DFL Chairman Ken Martin said Hagedorn should have been aware of the conflicts.

“Congressman Hagedorn is responsible for using almost half a million of our tax dollars to line the pockets of his employees,” he said in Monday’s statement. “This corruption within Hagedorn’s office went on unchecked for months until media reports exposed it to the public, at which point Hagedorn lied to the public and tried to deflect blame.”

Berke said Hagedorn has taken responsibility for issues raised.

“Congressman Hagedorn fully agrees that he is ultimately responsible for actions of those in his employ, even when those actions are taken without his knowledge,” Berke said. “But upon thoroughly reviewing this matter for more than two months, I can state with certainty that Congressman Hagedorn acted in good faith and did not personally direct, profit or intend for his office to bypass any established office procedures or potentially or technically violate any rule of the House.”

According to the internal review, Abernathy West shared office space and phone service with Artemis ESB, whose CEO is Szu-Nien Su, the brother of Hagedorn’s former chief of staff.

The report states Peter Su and representatives from Abernathy West did not cooperate with the investigation. As a result, the review reports it remains unclear why Peter Su contracted with Abernathy West and whether his brother had a direct connection to the firm.

The findings, however, report Abernathy West charged Hagedorn’s office significantly more than the fair market for its services.

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The same was stated for Invocq, but the review also cites Sample as apologizing for inadvertent charges and agreeing to return $16,500.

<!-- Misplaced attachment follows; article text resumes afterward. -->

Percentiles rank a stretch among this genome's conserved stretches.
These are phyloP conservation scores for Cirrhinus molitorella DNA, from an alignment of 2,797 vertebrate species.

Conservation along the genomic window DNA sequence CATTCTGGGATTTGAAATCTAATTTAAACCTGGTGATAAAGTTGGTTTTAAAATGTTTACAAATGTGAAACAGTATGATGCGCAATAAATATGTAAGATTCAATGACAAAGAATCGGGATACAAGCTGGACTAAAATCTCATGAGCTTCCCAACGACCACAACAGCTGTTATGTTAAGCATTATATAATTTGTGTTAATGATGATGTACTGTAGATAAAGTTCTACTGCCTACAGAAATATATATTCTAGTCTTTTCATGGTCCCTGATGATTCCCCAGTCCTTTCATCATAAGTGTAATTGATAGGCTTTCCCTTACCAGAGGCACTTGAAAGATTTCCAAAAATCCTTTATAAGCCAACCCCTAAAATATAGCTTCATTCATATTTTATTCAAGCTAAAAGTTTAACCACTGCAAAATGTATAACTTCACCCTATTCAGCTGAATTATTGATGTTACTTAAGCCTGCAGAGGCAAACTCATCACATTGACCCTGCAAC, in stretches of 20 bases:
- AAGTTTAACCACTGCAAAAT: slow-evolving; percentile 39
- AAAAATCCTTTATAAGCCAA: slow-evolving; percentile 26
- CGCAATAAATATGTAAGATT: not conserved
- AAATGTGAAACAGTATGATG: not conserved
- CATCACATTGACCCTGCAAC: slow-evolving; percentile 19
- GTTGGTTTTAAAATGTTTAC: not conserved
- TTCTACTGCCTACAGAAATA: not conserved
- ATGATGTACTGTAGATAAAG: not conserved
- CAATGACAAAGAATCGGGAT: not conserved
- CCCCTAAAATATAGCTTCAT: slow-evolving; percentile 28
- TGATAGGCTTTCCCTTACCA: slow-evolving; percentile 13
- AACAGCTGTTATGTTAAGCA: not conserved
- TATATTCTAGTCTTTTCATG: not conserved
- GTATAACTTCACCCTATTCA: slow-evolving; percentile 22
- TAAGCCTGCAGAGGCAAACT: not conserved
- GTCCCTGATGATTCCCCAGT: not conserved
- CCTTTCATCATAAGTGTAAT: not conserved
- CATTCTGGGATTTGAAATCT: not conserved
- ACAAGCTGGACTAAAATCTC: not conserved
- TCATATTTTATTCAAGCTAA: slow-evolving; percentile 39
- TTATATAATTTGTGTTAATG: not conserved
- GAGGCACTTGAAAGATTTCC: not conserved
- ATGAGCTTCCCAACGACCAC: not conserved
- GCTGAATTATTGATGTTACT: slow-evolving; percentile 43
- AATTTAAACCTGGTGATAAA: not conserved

The report also states that Sample did not believe his ownership interest in Invocq violated standards of conduct. He had been suspended when the review started, but was reinstated on July 9.

“Congressman Hagedorn acted in good faith and did not personally direct, profit or intend for his office to bypass any established office procedures or potentially or technically violate any rule of the House,” Berke stated at the end of his report on Saturday, Sept. 5.

Timeline

Here’s how events played out, according to the internal review funded by Rep. Jim Hagedorn’s office:

  • June 8: An article appears in LegiStorm, titled “Rep. Hagedorn spent 40 percent of his 2020 budget in just 3 months,” and raising concerns about expenses.
  • June 18 : Hagedorn hires Elliot Berke to conduct an internal review of costs his office incurred by franked mail vendors.
  • June 19 : Peter Su’s employment with Hagedorn’s office ends. It is unclear whether John Sample is suspended on the same day.
  • July 9 : Sample’s employment is reinstated.
  • July 30 : Hagedorn notified the Committee on House Administration about the internal review.
  • Aug. 10 : Hagedorn filed a self-report with the Committee on Ethics .
  • Sept. 5 : Berke finalizes internal review.
  • Sept. 6 : Hagedorn releases review.

Hagedorn Internal Review by inforumdocs on Scribd

Randy Petersen joined the Post Bulletin in 2014 and became the local government reporter in 2017. An Elkton native, he's worked for a variety of Midwest papers as reporter, photographer and editor since graduating from Winona State University in 1996. Readers can reach Randy at 507-285-7709 or rpetersen@postbulletin.com.